A fifth grade girl is very anxious about a math test she is taking the next day and approaches her mother that evening to discuss it. Mother and daughter enter a conversation in which mother tries to bully her out of the fears and make the girl think positively. But never does the mother communicate to her daughter that she understands her fears about the test. As a result, the daughter still feels perturbed and unconfident. Why? There has been no feedback between the parent and child, according to child psychologist Dr. F. Dodson in his book How to Discipline with Love. He describes feedback as: 1) Listening carefully to what your child is saying, 2) Formulating in your mind what your child is expressing, 3) Feeding back to her in your own words the feelings she has just expressed.
Here is how Dr. Dodson advises to hold a feedback conversation in the above situation: Devi: "Mother, can I talk over something with you? We've got a math test tomorrow, and I'm scared I'm going to flunk it." Mother: "Can you tell me more why you're so afraid about failing?" Devi: "Well, I know I've gotten pretty good grades on my math tests before, but this is different. It's called modern math, and we have to do fractions in ways I've never done." Mother: "This test scares you because it's different from anything before. It's modern math and you have to do fractions in completely new ways, and it's frightening." Devi: "It sure is. I read some of these paragraphs three or four times that tell how to do it, and I still don't understand." Mother: "It's awfully scary when you read how to do it a couple of times and still don't get it." Devi: "It sure is! Could you help me with the really tough parts? If I could understand the principles of how to do it, I think I'd be all right." Mother: "What really upsets you is not being able to understand the principles; is that right?" Devi: "That's it." Mother: "Yes, I'll be glad to help. I didn't have modern math when in school at your age, so I may have trouble understanding the principles at first, too. But between the two of us I think we can figure it out." Devi: "Thanks, Mom, you really do understand how I feel."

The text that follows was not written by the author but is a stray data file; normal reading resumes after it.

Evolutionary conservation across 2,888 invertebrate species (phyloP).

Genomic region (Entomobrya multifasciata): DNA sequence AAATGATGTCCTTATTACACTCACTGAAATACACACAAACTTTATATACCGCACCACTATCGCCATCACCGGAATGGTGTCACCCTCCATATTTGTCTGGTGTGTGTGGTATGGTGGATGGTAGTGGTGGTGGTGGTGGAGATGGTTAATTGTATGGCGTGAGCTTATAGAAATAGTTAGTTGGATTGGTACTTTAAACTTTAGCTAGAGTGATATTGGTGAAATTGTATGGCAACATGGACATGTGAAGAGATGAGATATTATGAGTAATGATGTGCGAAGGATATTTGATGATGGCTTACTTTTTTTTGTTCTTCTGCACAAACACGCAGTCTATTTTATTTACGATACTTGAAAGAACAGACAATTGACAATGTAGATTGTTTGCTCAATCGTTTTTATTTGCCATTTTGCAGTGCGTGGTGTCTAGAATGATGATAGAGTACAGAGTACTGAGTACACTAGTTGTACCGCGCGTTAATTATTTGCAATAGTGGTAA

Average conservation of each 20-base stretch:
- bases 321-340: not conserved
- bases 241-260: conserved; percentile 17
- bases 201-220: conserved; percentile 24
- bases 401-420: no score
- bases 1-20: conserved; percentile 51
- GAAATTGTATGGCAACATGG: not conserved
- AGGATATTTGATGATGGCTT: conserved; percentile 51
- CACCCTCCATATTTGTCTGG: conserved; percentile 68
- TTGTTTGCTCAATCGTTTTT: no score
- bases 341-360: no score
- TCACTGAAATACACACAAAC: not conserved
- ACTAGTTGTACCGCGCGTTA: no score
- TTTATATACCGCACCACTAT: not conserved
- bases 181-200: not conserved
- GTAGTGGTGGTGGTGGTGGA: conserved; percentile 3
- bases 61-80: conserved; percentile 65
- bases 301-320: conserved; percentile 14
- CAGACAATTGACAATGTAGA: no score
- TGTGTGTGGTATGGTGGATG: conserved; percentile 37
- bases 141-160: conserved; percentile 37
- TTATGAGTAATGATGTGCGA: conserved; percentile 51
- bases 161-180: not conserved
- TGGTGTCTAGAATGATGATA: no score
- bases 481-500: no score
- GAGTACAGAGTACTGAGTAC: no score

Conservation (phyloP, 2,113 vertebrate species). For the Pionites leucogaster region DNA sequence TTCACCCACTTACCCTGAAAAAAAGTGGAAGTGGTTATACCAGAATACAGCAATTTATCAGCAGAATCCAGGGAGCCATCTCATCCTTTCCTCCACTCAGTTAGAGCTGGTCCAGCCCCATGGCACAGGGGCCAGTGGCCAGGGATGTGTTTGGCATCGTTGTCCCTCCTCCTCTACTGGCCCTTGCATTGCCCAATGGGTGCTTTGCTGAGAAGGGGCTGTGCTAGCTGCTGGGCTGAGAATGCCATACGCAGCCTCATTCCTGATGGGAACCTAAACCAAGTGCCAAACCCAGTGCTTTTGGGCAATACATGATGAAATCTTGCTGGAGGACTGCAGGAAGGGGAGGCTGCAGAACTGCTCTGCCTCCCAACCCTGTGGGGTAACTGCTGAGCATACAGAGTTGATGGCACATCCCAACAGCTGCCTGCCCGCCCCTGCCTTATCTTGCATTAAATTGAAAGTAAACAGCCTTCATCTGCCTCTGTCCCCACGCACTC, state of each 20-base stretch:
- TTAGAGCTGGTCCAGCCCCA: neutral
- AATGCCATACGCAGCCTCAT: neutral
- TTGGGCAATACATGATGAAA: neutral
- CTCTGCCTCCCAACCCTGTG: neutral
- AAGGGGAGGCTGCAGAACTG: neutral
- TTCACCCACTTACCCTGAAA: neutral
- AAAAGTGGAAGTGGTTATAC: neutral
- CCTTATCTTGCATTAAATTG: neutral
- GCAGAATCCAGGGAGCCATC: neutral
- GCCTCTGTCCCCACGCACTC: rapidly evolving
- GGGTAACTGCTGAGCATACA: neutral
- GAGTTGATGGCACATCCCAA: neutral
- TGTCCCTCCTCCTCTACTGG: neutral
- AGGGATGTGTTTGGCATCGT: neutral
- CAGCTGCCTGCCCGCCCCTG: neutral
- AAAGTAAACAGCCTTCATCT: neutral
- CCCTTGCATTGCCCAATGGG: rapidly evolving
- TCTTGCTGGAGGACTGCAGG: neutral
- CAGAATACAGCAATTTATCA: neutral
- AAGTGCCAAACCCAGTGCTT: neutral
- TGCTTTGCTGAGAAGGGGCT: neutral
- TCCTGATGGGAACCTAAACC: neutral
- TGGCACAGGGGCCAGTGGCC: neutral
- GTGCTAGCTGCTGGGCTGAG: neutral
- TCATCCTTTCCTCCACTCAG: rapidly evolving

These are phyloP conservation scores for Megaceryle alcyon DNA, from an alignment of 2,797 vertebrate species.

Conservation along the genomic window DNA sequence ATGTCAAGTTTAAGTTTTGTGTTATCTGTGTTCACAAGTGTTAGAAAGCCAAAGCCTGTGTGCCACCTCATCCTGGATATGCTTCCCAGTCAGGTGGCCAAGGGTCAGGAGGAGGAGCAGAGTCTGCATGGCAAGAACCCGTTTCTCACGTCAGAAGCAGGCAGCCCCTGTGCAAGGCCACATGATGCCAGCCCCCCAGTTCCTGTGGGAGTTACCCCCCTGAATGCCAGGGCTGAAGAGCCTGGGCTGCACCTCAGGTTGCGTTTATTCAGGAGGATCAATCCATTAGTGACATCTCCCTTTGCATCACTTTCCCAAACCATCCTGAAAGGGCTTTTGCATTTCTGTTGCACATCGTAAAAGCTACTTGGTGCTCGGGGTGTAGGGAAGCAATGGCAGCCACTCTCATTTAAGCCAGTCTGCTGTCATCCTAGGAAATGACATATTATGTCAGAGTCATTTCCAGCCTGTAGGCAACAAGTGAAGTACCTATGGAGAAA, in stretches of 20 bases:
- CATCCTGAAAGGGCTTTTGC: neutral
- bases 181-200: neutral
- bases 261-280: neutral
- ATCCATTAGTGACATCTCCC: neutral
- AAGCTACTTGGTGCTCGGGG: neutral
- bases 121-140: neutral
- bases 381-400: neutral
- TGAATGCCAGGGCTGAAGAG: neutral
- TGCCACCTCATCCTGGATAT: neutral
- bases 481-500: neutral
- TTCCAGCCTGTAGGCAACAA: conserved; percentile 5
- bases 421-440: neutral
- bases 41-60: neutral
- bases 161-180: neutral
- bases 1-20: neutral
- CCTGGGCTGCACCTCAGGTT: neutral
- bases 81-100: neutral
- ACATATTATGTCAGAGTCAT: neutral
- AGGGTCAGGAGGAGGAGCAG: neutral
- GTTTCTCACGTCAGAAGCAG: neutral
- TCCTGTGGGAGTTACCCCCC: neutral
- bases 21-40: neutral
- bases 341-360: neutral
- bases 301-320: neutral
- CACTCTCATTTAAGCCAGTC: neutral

Dr. Dodson comments on this example: "Mother does not jump in with superficial reassurance or advice. She takes [Devi's] feelings of fear seriously, does not belittle them, and by feeding them back to her lets her know that she genuinely understands how she feels. By doing this she is able to uncover the reason this particular test is scaring Devi–the unfamiliar modern math and her difficulty in understanding the principles involved. Once she uncovers this, she is able to respond to [Devi's] request for help in understanding these new, difficult principles."
Dr. Dodson advises, "When using the feedback technique, you will typically begin sentences with: "You feel" or "You feel angry" or "I'm hearing you say…" With the feedback technique, you do not ask your child why she feels a certain way; you simply accept the fact that she does. You do not bring in your feelings; you stay with hers. You speak only in reply to her; that is, when she expresses a feeling, you feed it back. When she is silent and is not expressing a feeling, you are silent." This and many more loving techniques forge lasting bonds between parents and children.
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